Getting an Interview
Getting an Interview
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- Accepted OfferPositive ExperienceDifficult Interview
I applied through an employee referral. The process took 1+ week – interviewed at Microsoft (Redmond, WA).
Usually there are six rounds of interviews. First round is kind of technical screening and next two rounds of technical problem solving questions. Two more rounds for design questions and finally a discussion with the manager or skip level.
- Design Restaurant reservation system. Answer Question
Helpful (1)Declined OfferPositive ExperienceDifficult Interview
I applied through a recruiter. The process took 3 weeks – interviewed at Microsoft (Redmond, WA) in June 2015.
Had an initial interview with a recruiter. Then had a tech screen (phone interview), followed by an on-site interview with 3 engineering leads followed by an interview by the manager. Happened on Friday, got the offer on following Monday. Incredibly professional, engaging and challenging. Learnt quite a bit about myself in the process. Got to give it to Microsoft! From the arrangements (Flight/Hotel etc.) to the actual interviews, it was a genuine pleasure. Highly recommend the experience.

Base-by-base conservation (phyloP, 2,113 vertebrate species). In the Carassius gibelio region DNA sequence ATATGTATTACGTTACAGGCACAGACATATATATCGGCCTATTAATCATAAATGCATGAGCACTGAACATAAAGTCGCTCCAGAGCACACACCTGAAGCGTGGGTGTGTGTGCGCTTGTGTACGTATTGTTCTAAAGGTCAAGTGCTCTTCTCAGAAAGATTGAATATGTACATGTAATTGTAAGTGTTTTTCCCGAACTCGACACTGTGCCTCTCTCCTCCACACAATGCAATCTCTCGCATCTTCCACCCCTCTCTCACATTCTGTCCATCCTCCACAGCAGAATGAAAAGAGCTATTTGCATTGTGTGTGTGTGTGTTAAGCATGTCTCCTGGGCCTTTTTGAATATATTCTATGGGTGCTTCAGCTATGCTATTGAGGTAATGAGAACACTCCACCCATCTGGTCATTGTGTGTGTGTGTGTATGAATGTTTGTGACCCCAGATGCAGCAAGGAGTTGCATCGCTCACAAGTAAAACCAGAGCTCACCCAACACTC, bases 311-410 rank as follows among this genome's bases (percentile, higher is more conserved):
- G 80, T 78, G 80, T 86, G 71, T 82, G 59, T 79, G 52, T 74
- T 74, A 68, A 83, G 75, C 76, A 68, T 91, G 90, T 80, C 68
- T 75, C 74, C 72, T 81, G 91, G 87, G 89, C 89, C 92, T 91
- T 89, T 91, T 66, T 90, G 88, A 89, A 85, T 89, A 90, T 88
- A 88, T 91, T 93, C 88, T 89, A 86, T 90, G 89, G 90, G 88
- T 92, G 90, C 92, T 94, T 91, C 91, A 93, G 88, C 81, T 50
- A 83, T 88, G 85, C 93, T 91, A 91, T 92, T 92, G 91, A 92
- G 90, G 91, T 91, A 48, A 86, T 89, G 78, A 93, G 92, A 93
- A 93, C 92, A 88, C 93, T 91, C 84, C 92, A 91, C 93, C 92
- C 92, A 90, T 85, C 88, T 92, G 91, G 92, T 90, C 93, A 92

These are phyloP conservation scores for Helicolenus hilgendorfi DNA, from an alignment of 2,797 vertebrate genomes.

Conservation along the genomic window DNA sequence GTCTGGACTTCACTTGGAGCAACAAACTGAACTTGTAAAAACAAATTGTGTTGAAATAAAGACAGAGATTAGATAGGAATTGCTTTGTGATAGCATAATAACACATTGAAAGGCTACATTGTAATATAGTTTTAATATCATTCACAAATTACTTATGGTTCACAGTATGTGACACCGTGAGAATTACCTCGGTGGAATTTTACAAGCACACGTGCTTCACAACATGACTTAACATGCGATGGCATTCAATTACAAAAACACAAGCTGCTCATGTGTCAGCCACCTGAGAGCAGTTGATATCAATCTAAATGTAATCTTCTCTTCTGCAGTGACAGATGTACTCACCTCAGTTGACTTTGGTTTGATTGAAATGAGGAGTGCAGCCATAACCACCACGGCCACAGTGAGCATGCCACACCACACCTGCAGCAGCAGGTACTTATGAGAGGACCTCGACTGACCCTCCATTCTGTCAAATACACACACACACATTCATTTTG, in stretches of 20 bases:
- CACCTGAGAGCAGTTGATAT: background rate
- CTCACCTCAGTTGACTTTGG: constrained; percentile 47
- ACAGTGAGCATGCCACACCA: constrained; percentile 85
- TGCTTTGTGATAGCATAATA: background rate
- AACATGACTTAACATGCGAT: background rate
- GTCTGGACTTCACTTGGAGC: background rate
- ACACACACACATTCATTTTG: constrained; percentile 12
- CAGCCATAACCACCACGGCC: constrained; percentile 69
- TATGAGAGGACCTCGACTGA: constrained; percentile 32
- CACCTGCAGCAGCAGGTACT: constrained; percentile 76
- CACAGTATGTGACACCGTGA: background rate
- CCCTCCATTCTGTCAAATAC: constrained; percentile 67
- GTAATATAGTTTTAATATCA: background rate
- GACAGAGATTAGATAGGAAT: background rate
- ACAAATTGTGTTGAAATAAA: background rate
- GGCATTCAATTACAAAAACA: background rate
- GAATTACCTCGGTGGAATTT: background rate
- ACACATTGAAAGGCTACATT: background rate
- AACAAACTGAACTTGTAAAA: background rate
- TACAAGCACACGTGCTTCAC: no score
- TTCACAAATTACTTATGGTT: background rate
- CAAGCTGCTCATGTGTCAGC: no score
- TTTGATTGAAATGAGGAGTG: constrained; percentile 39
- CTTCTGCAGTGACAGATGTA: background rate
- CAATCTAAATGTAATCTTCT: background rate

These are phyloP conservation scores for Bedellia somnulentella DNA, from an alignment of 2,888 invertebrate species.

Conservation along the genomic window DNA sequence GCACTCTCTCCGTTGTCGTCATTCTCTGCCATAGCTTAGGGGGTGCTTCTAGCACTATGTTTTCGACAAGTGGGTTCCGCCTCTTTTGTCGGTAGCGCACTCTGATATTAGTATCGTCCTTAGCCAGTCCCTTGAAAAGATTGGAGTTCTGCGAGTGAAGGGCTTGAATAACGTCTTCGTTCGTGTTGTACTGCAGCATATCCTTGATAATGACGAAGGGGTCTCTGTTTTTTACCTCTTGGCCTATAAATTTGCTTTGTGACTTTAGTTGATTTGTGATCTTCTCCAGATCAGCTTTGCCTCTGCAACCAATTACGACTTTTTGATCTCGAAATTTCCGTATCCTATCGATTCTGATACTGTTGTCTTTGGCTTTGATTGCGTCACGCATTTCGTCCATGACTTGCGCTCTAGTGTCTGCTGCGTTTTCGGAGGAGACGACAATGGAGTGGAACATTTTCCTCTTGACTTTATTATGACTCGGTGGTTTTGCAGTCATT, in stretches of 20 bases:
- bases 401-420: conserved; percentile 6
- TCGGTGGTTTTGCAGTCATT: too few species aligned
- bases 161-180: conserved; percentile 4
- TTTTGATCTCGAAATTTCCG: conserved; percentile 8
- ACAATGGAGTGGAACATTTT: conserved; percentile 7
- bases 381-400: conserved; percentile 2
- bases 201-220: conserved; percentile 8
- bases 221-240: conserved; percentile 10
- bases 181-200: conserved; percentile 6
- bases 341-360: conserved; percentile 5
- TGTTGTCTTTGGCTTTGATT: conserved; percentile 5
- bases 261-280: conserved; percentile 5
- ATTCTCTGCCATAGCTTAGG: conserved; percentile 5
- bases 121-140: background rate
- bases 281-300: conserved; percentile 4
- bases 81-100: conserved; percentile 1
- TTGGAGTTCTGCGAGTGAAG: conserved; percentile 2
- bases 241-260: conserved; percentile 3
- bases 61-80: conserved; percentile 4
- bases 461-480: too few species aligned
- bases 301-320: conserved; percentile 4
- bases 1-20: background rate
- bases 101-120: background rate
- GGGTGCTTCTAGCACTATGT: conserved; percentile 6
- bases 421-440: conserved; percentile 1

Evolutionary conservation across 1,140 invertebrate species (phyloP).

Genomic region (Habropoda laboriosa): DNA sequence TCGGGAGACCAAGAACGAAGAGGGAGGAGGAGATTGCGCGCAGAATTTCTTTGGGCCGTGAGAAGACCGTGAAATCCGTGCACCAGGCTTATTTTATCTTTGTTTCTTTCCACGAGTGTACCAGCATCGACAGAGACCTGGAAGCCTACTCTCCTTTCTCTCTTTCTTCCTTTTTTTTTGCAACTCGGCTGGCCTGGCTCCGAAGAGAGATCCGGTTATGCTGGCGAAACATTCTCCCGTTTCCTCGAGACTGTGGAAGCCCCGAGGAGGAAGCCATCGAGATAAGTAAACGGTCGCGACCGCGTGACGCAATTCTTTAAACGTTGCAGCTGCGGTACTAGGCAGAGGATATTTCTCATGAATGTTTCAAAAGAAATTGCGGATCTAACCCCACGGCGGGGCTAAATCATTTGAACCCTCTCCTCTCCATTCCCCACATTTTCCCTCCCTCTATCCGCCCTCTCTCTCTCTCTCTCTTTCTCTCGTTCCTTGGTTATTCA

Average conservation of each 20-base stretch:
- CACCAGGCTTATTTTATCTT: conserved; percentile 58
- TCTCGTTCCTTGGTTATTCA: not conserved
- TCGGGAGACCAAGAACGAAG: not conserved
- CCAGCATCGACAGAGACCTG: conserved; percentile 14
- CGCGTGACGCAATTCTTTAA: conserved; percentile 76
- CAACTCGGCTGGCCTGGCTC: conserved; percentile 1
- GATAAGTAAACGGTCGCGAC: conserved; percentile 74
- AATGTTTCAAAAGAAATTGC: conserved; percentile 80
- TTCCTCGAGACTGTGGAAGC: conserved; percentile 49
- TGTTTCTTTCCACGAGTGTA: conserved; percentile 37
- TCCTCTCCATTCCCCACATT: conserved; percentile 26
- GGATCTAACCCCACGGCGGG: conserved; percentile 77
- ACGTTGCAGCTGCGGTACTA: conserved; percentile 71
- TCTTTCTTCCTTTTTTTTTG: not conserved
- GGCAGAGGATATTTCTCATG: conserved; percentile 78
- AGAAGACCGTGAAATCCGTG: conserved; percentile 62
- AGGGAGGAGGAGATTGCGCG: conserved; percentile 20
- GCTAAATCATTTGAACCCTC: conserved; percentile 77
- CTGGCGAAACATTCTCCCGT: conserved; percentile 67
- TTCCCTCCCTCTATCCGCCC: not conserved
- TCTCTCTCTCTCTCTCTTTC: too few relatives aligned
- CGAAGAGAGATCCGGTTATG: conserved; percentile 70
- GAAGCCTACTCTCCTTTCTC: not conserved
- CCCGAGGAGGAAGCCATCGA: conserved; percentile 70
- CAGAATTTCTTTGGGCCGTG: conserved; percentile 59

- Questions on design patterns. Design system for a hypothetical e-commerce store...entities...design it to be distributed. 1 Answer
- Print a matrix in spiral fashion...so Matrix input example (Arrows indicate how the spiral happens...start at first arrow go in circle and move to next arrow...etc.) ->1 1 1 1 1 1 -> 2 2 2 1 1 2 2 2 1 1 1 1 1 1 Output: 11111111111111222222 1 Answer
- Clone a linked list that has a cycle (do not fix the cycle). Is there a way to uniquely identify a node without relying on a hash code? 1 Answer
- a) Develop a XML parser (rules: Node closures and single root node..i.e. root node cannot be duplicated in structure). b) Count occurrences of words in a string (with string too large to be processed in memory). 1 Answer
- a) Develop LRU cache b) Design distribute file storage system with load balancing and fail-safes (machine taken offline or new machine/node added) 1 Answer